Written by Kenneth W W Sims.
In 1841 James Clark Ross and crew in two tiny ships “Erebus” and “Terror” discovered Ross Island. They named the highest peaks after their ships and quickly recognized their volcanic origin. Erebus was in a state of vigorous eruptions at the time. Later in the early 1900’s British explorers explored parts of the island and found it was completely volcanic and composed of solidified lavas and associated deposits from explosive eruptions.
Ross Island is now home to the U.S. Antarctic Program’s McMurdo Station, Antarctica’s largest research base. Erebus volcano is the world’s southernmost active volcano and is the 18th largest in the world based on volume. It is both awe-inspiring and threatening to the inhabitants of McMurdo Station (1000 people in the summer and ~180 in the winter) as its summit (12,448 ft elevation/volume 2170 km3) and persistent gas plume dominates their northern skyline (Plate 1).
Although there have now been over 40 years of scientific expeditions to study Erebus volcano, geologic studies of Ross Island’s other volcanic centers – Mt. Terror (3262 m, 1700 km3), Mt. Bird (1800 m, 470 km3) and Hut Point Peninsula (100 km3) – are remarkably sparse and outdated. As a consequence, our knowledge of the geological origin of the Ross Island volcanoes is incomplete.
Using funding from the National Science Foundation (NSF), we are conducting a field and laboratory based study to examine the hypothesis that volcanism on Ross Island is the surface expression of a deep mantle upwelling in the form of a mantle plume or hot-spot (Plate 2). This aspect of our research is timely in that recent “geophysical observations” indicate that the mantle beneath Ross Island is hotter than its surroundings.
Our study will also provide a critical contextual perspective for the well-studied and iconic Erebus volcano. While Erebus is the only currently active volcano on Ross Island, understanding past volcanism on Ross Island’s other volcanoes (Mt. Terror, Mt. Bird and Hut Point Peninsula) is essential to predicting future volcanic activity, both at Erebus volcano and elsewhere on Ross Island. The key to predicting a volcano’s future is understanding its past.
During the field portion of the study (Oct 22-Nov 28, 2012), our team will be collecting about 60 samples from the summits and flanks of Mt. Terror, Mt. Bird and Hut Point Peninsula on Ross Island. This effort will involve using helicopters and snowmobiles to circumnavigate Ross Island to collect lava samples from the sea cliffs along the ice edge, as well as using helicopters to go to the summits of Mt. Terror and Mt. Bird to collect samples from exposed lava flows and vents (see Plate 3). We will also be camping for several days on the flanks of Mt. Erebus on “Fang Ridge” to collect samples from its ancient eruptions and also on the coastline at Cape Bird penguin rookery.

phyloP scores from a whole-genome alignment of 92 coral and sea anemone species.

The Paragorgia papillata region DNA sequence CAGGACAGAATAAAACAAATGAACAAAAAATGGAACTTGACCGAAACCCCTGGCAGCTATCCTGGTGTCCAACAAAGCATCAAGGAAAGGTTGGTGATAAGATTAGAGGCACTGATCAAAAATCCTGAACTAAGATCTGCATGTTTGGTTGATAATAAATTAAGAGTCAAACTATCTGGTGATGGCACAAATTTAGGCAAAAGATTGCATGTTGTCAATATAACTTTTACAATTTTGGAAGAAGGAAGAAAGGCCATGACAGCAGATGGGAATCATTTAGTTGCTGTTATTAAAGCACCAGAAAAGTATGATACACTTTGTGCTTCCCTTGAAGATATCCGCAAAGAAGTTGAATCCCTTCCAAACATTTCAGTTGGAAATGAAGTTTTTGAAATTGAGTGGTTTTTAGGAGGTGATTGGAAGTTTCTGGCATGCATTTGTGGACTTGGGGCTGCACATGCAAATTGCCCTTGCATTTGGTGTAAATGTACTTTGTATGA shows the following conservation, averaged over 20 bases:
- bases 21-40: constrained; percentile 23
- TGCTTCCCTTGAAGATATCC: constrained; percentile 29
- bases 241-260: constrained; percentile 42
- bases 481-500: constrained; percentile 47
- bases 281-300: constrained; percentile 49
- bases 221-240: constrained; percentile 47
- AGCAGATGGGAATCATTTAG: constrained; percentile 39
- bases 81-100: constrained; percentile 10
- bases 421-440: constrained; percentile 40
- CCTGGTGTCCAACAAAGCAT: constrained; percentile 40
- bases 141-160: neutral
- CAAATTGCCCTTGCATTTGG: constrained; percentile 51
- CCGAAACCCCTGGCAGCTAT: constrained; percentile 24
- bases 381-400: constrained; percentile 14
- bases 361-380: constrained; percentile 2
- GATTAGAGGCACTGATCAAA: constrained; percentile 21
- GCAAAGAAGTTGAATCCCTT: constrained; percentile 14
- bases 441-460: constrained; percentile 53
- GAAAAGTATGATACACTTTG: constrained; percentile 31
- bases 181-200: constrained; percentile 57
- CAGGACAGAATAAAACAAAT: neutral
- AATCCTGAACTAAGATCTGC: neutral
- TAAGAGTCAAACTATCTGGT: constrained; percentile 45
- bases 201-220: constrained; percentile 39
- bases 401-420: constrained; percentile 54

For the laboratory based portion of the study we will be measuring the geochemical properties of the lava samples back in the US at our state-of-the-art laboratories at the University of Wyoming, New Mexico Institute of Mining and Technology, University of Oregon, Arizona State University and Woods Hole Oceanographic Institution. These new data combined with our previous research on the Erebus volcano, will provide essential information on the nature of the mantle source beneath Ross Island and the causes of its volcanism, both past and present.
Ken Sims is an associate professor at the University of Wyoming, the PI on the NSF grant funding this research. This will be Ken’s 10th season in Antarctica (eight as a mountain guide and two as a PI on scientific grants). http://geology.uwyo.edu/kenwwsims
Philip Kyle is a professor at New Mexico Institute of Mining and Technology, co-PI on the NSF grant. This will be Phil’s fortieth season! in Antarctica. http://www.ees.nmt.edu/kyle/
Paul Wallace is a professor at the University of Oregon, collaborating scientist. This is Paul’s first season in Antarctica. http://pages.uoregon.edu/pwallace/index.html
Glenn Gaetani is an associate scientist at the Woods Hole Oceanographic Institution, collaborating scientist. This is Glenn’s first season in Antarctica. http://www.whoi.edu/profile/ggaetani/
Erin Phillips Writer is a PhD student working with Ken Sims at the University of Wyoming. This is Erin’s first season in Antarctica. http://geoweb.uwyo.edu/ggstudent/ephilli8/Site/Welcome.html
Dan Rasmussen is an MSc student working with Phil Kyle at NMT. He was an undergraduate student at the University of Oregon where he did a senior thesis with Paul Wallace as his adviser. This is Dan’s first season in Antarctica.